South African Airways (SA, Johannesburg OR Tambo) and Kenya Airways (KQ, Nairobi Jomo Kenyatta) have signed a strategic partnership framework agreement to form a Pan-African airline group by 2023.
This follows a memorandum of cooperation signed two months ago to foster closer cooperation in terms of the exchange of knowledge, expertise, innovation, digital technologies and global best practices.
In what they called “a key step” towards a pan-African enterprise, the airlines said in a joint statement that they will now work together to increase passenger traffic, freight opportunities and trade in general.
They expect the partnership to improve the financial viability of both airlines and offer more competitive prices for passengers and freight customers. The alliance will also use the carriers’ respective hubs in Johannesburg OR Tambo (South Africa) and Nairobi Jomo Kenyatta (Kenya) to boost tourism in both countries in the wake of the COVID-19 pandemic. It also includes demand recovery and other cost containment strategies that would contribute to the recovery of both carriers in an increasingly competitive African aviation environment.
Both airlines have said they remain committed to their respective financial recovery strategies. “One of the pillars for achieving this is coming together and combining assets to provide a more robust and ultimately more competitive aviation ecosystem in order to continue the commercial viability of both carriers. The partnership will improve the financial viability of the two airlines by creating Africa’s most formidable air transport connection, ”they said.
Kenyan President Uhuru Kenyatta and his South African counterpart Cyril Ramaphosa witnessed the signing of the partnership agreement by the presidents of the two airlines on the second day of Kenyatta’s three-day state visit to South Africa .
The airlines said their partnership was aligned with the aspirations of the African Continental Free Trade Agreement (AfCFTA) which aims to provide a single market for goods and services on the continent.
Speaking at the signing ceremony, Kenya Airways Chairman Michael Joseph said the alliance would take advantage of the two countries’ geographic position. “The geolocation of the two countries will make the Pan-African Air Group attractive by creating the most formidable air group which should take advantage of the strengths of South Africa, Kenya and Africa,” he said.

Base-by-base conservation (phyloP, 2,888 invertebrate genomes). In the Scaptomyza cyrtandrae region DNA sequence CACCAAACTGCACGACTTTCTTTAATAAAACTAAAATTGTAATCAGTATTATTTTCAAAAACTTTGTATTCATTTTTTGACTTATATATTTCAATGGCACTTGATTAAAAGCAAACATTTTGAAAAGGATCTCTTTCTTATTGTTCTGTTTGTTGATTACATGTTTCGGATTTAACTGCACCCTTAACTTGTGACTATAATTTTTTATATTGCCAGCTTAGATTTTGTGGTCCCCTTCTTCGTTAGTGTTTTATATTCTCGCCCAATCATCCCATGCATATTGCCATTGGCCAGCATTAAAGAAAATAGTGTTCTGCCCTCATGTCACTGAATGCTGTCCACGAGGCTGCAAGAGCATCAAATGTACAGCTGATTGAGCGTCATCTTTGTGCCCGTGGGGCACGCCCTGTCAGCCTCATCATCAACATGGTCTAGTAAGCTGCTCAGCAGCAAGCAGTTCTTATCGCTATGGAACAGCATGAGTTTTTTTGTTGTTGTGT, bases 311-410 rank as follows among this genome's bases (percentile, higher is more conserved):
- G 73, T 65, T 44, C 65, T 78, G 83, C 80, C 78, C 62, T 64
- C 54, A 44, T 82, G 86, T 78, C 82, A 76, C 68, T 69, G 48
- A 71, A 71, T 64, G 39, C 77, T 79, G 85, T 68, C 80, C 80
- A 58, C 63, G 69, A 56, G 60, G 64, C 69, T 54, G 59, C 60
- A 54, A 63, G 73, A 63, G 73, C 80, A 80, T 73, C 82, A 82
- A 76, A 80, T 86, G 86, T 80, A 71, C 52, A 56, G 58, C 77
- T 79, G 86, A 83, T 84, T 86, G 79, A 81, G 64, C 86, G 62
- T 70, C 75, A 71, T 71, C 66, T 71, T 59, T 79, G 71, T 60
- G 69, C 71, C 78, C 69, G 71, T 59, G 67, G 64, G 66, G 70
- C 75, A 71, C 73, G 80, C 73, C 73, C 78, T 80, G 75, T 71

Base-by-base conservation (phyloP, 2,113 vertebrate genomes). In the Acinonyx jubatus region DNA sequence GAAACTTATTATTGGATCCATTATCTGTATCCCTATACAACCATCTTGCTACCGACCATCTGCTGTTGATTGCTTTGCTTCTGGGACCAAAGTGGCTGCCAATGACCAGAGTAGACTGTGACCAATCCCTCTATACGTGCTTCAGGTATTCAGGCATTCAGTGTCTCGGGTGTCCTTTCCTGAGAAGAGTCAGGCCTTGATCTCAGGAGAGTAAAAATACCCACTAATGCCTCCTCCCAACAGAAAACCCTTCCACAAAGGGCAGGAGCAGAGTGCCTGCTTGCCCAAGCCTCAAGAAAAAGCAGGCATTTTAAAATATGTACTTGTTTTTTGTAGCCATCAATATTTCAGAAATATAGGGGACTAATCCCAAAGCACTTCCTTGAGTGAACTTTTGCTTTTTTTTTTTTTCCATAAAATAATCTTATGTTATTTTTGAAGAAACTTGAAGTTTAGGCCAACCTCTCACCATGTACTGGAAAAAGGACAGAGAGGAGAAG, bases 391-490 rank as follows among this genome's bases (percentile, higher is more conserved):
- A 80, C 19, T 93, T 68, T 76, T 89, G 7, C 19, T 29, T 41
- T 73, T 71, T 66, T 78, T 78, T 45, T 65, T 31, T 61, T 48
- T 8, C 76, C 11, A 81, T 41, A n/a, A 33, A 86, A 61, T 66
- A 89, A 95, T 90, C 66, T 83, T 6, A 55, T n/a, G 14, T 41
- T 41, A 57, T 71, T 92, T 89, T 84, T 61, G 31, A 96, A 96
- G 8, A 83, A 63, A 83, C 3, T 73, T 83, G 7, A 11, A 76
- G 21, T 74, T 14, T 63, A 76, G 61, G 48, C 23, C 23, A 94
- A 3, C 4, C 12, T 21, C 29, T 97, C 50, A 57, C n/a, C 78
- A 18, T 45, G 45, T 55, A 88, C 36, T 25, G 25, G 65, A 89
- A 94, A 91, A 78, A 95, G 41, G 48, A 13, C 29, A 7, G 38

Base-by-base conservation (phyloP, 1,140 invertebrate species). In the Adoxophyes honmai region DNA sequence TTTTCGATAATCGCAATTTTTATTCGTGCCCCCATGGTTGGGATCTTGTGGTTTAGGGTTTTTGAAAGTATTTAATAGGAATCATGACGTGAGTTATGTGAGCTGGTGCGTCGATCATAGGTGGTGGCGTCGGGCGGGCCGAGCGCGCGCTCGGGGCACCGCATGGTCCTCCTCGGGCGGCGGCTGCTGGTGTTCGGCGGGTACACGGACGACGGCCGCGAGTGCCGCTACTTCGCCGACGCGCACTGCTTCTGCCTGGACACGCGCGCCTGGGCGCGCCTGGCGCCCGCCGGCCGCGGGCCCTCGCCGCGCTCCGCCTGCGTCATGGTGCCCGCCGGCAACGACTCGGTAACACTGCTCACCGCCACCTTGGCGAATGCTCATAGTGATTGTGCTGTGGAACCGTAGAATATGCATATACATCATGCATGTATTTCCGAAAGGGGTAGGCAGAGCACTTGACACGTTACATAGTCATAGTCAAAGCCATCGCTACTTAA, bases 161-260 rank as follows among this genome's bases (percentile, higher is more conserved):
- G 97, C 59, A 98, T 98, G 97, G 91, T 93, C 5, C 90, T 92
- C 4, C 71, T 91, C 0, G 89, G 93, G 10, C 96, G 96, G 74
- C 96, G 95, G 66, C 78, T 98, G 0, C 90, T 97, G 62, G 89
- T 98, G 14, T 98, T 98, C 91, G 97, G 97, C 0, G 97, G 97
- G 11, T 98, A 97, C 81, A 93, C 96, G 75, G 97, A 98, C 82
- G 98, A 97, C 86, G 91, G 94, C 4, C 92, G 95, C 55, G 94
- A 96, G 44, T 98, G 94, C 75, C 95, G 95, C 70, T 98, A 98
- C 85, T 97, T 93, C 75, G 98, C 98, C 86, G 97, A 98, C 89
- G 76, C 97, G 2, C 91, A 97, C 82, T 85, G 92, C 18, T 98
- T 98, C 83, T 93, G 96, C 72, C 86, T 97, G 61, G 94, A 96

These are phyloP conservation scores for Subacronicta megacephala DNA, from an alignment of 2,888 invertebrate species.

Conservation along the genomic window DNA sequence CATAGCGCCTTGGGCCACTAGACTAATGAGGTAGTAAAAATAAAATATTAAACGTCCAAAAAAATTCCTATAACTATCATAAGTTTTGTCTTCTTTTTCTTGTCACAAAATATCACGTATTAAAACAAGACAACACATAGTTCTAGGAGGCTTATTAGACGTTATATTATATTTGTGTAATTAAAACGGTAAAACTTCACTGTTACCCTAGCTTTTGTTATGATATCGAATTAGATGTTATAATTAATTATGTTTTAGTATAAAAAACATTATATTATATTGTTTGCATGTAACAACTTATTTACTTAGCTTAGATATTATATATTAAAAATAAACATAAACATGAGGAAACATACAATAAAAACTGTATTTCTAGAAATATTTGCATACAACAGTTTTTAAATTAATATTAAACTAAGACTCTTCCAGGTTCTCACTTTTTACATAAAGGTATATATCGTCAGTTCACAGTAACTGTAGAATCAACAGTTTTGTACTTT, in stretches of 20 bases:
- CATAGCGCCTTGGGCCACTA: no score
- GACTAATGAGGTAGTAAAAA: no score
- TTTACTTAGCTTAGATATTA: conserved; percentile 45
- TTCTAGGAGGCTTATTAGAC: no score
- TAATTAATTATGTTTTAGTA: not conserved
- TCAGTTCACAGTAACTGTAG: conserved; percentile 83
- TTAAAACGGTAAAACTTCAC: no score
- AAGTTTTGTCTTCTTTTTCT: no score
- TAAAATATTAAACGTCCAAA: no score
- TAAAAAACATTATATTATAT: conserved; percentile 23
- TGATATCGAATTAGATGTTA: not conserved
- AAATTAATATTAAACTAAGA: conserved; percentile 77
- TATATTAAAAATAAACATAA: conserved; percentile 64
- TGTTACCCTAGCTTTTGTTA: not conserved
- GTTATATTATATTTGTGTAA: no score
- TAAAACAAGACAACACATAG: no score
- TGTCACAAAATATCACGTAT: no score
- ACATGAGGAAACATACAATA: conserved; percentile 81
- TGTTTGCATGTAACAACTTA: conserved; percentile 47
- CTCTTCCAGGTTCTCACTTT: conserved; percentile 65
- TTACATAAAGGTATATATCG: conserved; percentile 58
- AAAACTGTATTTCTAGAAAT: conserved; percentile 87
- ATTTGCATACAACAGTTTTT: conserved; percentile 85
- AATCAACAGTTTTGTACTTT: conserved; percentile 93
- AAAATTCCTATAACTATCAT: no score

SAA emerged from bankruptcy protection on April 30, 2021, thanks to a ZAR 10.5 billion (US $ 662.6 million) taxpayer-funded bailout to absorb the debt burden history of the national carrier. The government is currently engaged in a long process of negotiating a sales agreement with a privileged strategic partner, the Takatso consortium, which includes black empowerment partner Harith General Partners and specialist ACMI Global Aviation Operations (GE, Johannesburg OR Tambo).
SAA resumed commercial operations on limited national and regional routes on September 23, 2021, but has since made several adjustments to its regional network based on passenger volumes and inbound revenue. Citing low demand, it removed Maputo (Mozambique) from its daily schedule as of December 1, 2021, and made adjustments to flights to Accra (Ghana), Kinshasa N’Djili (DRC) and Lusaka (Zambia), citing less than expected demand, while bookings on two new routes to Lagos (Nigeria) and Mauritius are encouraging, he said.
Kenya Airways is also looking to the country’s treasury to settle its $ 250 million debt. The Treasury had previously guaranteed loans of $ 750 million. A recovery and cost reduction plan is being developed in consultation with London consultants Steer Group. As South Africa seeks to relinquish majority state control over its national airline, Kenya is keen to renationalize Kenya Airways, but the necessary legislation has been delayed through parliamentary processes. The government currently owns 48.9% of the airline.
Kenya Airways has also signed a strategic cooperation memorandum of understanding with Congo Airways (8Z, Kinshasa N’Djili) which will see the two national carriers join forces in the areas of capacity sharing, aircraft maintenance and training. . The two-year agreement includes a route and code-sharing provision aimed at expanding national, African and international carrier networks.